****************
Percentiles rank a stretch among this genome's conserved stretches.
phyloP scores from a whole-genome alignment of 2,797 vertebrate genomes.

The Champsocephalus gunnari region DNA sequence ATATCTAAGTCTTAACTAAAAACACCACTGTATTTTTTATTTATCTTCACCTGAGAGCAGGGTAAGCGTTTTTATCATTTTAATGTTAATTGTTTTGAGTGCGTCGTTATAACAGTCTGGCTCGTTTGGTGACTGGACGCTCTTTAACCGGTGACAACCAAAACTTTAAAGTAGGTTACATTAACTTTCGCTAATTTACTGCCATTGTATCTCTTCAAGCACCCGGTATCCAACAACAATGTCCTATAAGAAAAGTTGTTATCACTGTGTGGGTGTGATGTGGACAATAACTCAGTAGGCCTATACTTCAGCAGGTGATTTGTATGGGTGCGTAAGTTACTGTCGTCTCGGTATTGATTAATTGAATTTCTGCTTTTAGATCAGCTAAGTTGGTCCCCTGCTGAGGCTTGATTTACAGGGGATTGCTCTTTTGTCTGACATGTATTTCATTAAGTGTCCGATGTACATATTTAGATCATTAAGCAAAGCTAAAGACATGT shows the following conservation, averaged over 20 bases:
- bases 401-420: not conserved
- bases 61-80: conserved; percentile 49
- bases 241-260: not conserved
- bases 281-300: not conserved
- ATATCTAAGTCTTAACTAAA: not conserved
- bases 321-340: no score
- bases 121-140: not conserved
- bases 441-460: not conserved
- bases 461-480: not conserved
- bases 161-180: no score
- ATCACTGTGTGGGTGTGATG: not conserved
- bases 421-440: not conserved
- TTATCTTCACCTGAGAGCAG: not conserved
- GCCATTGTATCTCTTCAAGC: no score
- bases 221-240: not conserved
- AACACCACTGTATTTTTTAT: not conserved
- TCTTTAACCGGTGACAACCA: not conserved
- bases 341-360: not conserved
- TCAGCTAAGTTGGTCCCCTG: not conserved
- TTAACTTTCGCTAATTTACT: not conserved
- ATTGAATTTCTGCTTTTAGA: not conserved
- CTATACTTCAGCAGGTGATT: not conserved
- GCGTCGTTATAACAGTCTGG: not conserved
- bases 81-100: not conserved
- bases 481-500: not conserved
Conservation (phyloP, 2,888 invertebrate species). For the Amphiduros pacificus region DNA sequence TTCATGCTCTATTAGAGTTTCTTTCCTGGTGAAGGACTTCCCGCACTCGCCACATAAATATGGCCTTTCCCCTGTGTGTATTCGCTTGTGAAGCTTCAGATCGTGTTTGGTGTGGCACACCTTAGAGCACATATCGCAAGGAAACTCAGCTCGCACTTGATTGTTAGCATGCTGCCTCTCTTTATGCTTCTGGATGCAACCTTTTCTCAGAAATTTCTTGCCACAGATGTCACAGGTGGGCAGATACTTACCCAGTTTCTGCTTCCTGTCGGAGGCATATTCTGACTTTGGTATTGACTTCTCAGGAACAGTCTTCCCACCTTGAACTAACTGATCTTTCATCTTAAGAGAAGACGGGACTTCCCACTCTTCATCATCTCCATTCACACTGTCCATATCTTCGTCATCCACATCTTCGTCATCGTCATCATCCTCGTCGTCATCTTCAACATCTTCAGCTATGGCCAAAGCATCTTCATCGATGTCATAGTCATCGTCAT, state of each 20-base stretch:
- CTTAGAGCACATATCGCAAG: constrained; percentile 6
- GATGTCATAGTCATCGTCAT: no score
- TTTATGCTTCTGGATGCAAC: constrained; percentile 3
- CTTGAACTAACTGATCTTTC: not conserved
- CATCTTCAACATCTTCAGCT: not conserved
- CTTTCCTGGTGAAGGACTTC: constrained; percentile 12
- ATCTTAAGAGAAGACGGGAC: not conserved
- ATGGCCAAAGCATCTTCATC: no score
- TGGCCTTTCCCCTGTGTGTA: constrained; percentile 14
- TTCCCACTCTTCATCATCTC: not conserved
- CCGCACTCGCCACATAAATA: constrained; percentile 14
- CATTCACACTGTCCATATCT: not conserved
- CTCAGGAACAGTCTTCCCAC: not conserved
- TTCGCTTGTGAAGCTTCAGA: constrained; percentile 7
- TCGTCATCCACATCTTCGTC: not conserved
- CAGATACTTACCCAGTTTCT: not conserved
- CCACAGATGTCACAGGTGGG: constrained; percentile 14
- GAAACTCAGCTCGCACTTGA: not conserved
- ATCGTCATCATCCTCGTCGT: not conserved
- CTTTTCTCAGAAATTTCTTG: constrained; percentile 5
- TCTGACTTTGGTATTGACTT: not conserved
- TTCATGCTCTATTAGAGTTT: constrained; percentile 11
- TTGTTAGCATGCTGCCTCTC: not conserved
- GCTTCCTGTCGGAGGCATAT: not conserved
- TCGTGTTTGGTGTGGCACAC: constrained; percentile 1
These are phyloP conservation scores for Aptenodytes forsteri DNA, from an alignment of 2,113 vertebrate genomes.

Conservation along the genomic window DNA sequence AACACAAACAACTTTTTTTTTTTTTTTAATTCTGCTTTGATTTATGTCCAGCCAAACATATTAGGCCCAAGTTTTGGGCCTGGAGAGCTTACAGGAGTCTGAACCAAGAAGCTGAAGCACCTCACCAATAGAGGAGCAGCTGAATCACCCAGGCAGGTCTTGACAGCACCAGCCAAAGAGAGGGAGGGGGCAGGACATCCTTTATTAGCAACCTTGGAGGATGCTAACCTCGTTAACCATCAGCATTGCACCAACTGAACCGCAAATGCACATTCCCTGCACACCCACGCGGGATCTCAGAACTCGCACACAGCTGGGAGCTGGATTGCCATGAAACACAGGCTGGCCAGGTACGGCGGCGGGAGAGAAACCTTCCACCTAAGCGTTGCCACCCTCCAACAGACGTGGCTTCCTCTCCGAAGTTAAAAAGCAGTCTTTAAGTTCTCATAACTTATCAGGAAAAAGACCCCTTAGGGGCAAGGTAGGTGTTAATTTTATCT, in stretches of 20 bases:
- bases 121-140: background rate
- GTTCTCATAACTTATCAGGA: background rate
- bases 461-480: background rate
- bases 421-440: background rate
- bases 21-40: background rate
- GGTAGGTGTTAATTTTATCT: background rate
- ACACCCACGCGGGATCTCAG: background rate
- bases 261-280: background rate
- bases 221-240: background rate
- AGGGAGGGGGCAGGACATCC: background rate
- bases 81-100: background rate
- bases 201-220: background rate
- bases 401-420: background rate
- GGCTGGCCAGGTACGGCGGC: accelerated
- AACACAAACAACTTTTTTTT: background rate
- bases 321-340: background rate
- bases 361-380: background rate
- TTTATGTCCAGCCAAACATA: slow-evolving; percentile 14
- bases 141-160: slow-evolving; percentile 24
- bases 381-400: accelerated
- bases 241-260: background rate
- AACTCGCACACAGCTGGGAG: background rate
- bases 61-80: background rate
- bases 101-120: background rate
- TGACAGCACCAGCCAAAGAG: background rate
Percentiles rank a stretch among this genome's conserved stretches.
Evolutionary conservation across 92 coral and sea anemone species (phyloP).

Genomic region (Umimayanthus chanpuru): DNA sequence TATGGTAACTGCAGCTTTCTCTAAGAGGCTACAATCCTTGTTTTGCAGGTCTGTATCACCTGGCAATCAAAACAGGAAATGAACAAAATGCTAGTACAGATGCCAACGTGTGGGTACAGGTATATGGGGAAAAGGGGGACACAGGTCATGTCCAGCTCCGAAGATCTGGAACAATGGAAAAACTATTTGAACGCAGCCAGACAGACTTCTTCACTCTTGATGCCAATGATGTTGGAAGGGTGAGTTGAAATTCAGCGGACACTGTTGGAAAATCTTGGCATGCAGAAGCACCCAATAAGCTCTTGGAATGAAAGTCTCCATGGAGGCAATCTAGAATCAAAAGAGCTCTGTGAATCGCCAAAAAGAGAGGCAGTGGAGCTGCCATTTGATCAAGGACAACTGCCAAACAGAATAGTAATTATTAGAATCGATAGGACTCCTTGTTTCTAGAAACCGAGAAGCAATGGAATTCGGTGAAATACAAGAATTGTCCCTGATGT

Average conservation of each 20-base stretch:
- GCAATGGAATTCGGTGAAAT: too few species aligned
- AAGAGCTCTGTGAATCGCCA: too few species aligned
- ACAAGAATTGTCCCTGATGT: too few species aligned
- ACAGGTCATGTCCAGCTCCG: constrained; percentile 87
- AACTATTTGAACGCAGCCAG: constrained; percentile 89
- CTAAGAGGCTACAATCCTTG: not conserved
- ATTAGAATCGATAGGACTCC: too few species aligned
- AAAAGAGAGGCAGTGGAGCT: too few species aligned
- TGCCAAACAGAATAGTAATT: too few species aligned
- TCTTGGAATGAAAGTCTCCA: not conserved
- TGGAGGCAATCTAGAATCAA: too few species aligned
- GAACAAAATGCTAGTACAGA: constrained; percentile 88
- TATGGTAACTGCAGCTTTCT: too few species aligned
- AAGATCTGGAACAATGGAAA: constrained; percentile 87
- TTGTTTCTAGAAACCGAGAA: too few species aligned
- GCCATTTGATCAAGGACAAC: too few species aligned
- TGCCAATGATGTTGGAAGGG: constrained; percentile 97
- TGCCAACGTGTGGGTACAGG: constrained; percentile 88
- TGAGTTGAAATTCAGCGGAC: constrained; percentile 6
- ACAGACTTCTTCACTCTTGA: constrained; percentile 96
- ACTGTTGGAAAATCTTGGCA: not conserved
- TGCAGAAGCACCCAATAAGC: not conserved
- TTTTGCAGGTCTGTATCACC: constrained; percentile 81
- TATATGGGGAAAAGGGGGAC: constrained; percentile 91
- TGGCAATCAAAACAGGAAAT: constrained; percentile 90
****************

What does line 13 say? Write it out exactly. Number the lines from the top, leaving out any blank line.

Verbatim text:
- bases 161-180: no score